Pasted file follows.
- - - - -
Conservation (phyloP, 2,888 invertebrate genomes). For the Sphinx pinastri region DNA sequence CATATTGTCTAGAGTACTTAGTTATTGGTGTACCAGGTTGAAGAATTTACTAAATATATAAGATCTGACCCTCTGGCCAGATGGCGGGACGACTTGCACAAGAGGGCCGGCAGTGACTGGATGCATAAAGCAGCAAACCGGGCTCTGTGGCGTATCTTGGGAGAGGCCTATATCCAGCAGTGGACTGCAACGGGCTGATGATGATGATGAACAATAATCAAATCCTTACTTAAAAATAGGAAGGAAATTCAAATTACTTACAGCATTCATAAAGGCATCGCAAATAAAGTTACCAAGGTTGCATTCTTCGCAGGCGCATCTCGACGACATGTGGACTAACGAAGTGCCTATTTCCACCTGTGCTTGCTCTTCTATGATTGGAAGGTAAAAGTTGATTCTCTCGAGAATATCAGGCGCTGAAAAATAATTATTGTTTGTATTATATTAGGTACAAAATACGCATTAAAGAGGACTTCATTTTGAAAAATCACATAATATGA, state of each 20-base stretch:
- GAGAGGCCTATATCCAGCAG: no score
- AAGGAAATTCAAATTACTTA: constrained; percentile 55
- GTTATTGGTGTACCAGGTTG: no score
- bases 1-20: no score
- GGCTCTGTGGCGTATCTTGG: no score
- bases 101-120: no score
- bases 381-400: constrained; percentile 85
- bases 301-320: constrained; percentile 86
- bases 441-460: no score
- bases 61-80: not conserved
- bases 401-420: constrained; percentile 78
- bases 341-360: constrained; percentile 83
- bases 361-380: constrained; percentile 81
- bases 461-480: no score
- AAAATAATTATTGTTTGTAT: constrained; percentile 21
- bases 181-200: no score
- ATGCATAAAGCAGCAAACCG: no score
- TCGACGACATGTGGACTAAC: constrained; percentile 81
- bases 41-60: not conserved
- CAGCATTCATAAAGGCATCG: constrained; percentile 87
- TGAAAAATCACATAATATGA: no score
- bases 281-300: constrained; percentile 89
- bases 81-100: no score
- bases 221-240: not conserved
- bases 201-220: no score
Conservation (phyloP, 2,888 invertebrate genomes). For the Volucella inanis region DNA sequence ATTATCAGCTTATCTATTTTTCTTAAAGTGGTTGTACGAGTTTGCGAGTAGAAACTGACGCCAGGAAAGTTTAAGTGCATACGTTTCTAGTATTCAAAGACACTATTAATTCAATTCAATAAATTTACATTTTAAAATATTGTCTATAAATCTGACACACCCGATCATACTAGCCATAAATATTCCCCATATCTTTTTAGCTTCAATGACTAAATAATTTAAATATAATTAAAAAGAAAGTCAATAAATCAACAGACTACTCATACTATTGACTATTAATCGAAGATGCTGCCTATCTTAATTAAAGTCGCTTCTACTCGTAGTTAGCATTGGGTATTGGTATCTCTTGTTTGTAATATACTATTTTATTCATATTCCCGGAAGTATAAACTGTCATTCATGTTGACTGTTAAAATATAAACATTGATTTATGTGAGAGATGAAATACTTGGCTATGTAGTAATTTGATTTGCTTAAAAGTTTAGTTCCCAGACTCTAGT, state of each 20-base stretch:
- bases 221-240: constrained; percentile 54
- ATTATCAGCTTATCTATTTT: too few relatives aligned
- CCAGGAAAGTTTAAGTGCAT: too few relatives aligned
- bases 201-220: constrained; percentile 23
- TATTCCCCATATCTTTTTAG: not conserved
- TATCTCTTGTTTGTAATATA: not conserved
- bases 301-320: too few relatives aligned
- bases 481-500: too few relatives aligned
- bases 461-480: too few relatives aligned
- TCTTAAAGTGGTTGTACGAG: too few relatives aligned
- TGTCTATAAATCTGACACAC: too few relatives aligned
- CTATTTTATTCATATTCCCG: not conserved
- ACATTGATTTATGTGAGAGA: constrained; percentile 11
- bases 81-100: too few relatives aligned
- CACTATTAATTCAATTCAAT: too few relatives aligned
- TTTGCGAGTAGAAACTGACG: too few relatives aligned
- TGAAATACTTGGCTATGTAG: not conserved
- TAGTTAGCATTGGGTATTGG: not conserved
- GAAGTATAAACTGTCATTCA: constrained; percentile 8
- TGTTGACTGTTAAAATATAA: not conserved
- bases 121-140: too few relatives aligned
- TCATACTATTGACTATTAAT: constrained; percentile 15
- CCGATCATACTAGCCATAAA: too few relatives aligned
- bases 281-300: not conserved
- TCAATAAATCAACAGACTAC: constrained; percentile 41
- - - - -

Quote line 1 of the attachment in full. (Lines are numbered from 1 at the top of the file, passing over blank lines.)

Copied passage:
Conservation (phyloP, 2,888 invertebrate genomes). For the Sphinx pinastri region DNA sequence CATATTGTCTAGAGTACTTAGTTATTGGTGTACCAGGTTGAAGAATTTACTAAATATATAAGATCTGACCCTCTGGCCAGATGGCGGGACGACTTGCACAAGAGGGCCGGCAGTGACTGGATGCATAAAGCAGCAAACCGGGCTCTGTGGCGTATCTTGGGAGAGGCCTATATCCAGCAGTGGACTGCAACGGGCTGATGATGATGATGAACAATAATCAAATCCTTACTTAAAAATAGGAAGGAAATTCAAATTACTTACAGCATTCATAAAGGCATCGCAAATAAAGTTACCAAGGTTGCATTCTTCGCAGGCGCATCTCGACGACATGTGGACTAACGAAGTGCCTATTTCCACCTGTGCTTGCTCTTCTATGATTGGAAGGTAAAAGTTGATTCTCTCGAGAATATCAGGCGCTGAAAAATAATTATTGTTTGTATTATATTAGGTACAAAATACGCATTAAAGAGGACTTCATTTTGAAAAATCACATAATATGA, state of each 20-base stretch: